You don’t pick Gehry if you want plain rectangular. You don’t pick Bland and Blander, if you do.

  3. I’m with Alastair. I think that most of the modern architecture going up in London – the stuff in and around the Royal Docks being a good example – is very attractive, and I like it a lot.

  4. Interesting theory. Is there any falsifiability?

    We could look at examples of countries without strict planning laws. I think things are pretty lax in Japan. And there modern buildings are awful. Are they long lasting? Again, no. “Scrap and build” as my Japanese friend tells me. Of course, this could be because Japan has lots of earthquakes and so for a long time there was no point in designing nice buildings because they would only fall down a little later.

    What about Russia? That seems pretty immune from Western nostrums maybe this applies to planning as well.

    “It’s an old building.” This was said to me about an office block that was barely 20 years old. And indeed it was (mostly) demolished. Apparently, the frame was kept. How does that make sense? Possibly because there are lot of old systems: heating, lighting, security, air conditioning, fire alarms, intruder alarms that are expensive to maintain and it turns out it is almost as cheap to knock the whole thing down and start again.

    But I wonder if there is another problem here. While I am largely indifferent to the Shard, Gherkin, Cheese Grater and Death Ray, you don’t seem to be. It seems to me that these are precisely the sort of buildings that will be listed in the future and that their originators took this into account when they were built.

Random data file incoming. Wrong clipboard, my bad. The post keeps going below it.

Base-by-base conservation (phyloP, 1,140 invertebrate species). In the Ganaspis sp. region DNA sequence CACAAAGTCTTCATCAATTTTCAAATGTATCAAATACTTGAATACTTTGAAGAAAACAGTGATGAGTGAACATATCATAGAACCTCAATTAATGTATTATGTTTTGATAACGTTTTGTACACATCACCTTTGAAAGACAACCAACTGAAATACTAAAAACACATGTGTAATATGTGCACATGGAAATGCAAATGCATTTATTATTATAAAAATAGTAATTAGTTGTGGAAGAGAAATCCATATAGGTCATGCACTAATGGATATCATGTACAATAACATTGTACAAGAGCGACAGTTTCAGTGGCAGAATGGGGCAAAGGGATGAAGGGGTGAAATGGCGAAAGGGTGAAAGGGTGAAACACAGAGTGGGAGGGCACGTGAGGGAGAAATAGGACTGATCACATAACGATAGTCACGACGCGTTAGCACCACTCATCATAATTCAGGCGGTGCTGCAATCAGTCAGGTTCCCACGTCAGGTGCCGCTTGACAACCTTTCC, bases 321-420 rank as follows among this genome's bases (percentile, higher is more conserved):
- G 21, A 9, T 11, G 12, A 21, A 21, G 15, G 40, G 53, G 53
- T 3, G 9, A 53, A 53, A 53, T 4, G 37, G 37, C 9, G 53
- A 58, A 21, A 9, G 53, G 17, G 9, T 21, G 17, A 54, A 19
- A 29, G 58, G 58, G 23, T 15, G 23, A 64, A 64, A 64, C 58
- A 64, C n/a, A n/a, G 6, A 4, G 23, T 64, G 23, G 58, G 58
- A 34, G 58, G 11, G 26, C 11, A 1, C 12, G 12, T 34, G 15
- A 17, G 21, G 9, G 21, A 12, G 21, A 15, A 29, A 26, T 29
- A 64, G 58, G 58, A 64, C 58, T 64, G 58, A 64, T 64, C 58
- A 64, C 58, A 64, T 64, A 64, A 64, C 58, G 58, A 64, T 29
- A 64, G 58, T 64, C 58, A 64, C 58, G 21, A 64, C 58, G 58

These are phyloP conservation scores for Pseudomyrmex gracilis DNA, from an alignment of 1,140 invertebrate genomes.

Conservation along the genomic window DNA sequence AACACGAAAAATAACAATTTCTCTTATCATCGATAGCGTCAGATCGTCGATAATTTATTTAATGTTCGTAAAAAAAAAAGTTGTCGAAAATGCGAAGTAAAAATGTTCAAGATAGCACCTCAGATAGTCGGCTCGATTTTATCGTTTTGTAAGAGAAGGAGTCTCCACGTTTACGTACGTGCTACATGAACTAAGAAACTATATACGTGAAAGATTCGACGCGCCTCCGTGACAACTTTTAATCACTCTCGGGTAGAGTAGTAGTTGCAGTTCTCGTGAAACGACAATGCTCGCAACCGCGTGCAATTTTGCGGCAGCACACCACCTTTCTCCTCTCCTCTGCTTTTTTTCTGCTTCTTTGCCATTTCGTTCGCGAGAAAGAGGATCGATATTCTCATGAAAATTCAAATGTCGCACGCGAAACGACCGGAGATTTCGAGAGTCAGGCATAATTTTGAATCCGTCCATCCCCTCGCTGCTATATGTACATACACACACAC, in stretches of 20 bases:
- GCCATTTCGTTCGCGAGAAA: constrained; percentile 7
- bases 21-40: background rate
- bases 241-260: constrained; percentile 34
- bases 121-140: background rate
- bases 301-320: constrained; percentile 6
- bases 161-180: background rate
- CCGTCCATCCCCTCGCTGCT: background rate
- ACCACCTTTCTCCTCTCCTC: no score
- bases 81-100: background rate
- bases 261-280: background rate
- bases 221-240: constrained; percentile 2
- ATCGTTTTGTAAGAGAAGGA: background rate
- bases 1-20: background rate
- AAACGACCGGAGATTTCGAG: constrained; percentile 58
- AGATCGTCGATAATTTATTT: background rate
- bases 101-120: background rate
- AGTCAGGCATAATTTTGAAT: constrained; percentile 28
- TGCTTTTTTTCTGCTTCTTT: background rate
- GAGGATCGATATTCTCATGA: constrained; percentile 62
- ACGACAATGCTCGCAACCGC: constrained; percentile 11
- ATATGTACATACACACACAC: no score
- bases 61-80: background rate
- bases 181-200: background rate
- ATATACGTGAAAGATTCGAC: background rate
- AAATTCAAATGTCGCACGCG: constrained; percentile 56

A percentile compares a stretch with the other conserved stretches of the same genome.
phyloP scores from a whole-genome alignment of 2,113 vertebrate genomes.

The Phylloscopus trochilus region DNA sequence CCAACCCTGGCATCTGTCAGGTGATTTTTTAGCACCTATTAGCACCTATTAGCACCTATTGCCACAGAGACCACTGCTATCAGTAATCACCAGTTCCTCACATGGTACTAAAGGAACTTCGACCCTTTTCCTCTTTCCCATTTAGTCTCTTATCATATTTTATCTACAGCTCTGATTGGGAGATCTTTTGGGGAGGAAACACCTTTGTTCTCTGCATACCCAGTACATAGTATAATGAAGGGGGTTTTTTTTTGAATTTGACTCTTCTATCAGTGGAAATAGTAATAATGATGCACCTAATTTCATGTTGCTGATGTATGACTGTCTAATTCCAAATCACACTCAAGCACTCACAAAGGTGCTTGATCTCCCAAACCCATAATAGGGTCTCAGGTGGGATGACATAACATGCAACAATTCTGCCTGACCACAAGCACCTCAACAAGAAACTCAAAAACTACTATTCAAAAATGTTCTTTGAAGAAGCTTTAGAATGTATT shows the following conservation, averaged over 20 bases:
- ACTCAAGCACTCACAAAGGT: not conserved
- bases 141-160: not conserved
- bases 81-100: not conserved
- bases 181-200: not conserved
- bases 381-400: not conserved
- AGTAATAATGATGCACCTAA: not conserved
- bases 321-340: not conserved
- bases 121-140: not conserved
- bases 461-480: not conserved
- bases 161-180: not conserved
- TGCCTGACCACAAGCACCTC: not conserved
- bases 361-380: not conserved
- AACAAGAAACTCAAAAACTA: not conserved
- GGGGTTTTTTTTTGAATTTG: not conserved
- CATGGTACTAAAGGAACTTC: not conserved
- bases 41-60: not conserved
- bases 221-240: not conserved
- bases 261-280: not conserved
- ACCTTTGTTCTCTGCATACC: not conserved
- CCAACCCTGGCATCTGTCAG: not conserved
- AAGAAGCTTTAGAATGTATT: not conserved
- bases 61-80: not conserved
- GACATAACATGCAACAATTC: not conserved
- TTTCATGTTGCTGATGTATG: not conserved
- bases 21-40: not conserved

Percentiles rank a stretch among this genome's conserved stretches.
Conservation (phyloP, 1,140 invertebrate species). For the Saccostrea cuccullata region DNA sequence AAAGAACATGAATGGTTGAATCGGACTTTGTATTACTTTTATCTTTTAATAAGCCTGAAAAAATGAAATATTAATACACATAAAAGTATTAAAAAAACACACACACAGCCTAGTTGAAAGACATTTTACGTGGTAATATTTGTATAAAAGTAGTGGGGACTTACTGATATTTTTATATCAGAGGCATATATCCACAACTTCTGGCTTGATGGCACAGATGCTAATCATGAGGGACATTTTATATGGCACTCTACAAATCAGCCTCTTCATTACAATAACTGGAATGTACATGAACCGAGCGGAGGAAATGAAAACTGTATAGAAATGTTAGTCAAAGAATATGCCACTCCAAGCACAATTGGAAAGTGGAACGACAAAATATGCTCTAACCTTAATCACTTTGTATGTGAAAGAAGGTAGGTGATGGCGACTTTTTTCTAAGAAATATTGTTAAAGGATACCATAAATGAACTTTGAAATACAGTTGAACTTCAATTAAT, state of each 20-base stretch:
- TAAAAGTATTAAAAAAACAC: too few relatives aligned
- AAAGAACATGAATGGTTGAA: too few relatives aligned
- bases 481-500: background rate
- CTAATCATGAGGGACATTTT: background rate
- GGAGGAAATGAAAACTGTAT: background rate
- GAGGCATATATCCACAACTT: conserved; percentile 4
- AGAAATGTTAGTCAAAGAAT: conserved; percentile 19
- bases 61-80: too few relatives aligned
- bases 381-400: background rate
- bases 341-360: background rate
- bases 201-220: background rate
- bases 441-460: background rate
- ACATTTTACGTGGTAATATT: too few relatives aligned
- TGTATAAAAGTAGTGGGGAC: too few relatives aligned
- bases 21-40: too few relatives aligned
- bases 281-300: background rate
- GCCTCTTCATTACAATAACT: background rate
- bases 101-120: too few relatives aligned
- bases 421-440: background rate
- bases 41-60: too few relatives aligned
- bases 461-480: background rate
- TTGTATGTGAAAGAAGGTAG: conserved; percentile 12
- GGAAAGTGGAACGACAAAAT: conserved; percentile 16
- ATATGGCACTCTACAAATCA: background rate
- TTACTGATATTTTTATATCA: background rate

5. Re the Shard, Gherkin etc., the bigger a building is, the less likely anyone is going to want to knock it down at all soon, so the penalty from making it “iconic” (i.e. something people will later want to preserve) comes later rather than sooner.

  6. I think my instant change of tune, in my first “LATER” is important. What counts is strength of feeling. People feeling strongly means that some will feel strong that it shouldn’t ever be knocked down and replaced.

    Consider Brutalism. Lots still consider this a totally ugly style. But a significant and vocal minority now thinks some Brutalist buildings ought to be preserved. (I agree, but that’s a personal opinion of mine, and personal opinions only count in this argument if they are more widely shared.)

  7. The biggest problem with my theory is the sheer unpredictability of public taste. Who can guess which buildings will, as and when the time comes, arouse a preservationist frenzy, and which can be destroyed with no fuss or delay?

    Predicting the future value of something like a little tree seedling, being grown now to make timber in a few decades time, is a doddle compared to predicting aesthetic politics.

    As I say, the bigger a building, the less likely that anyone will want to demolish it at all soon.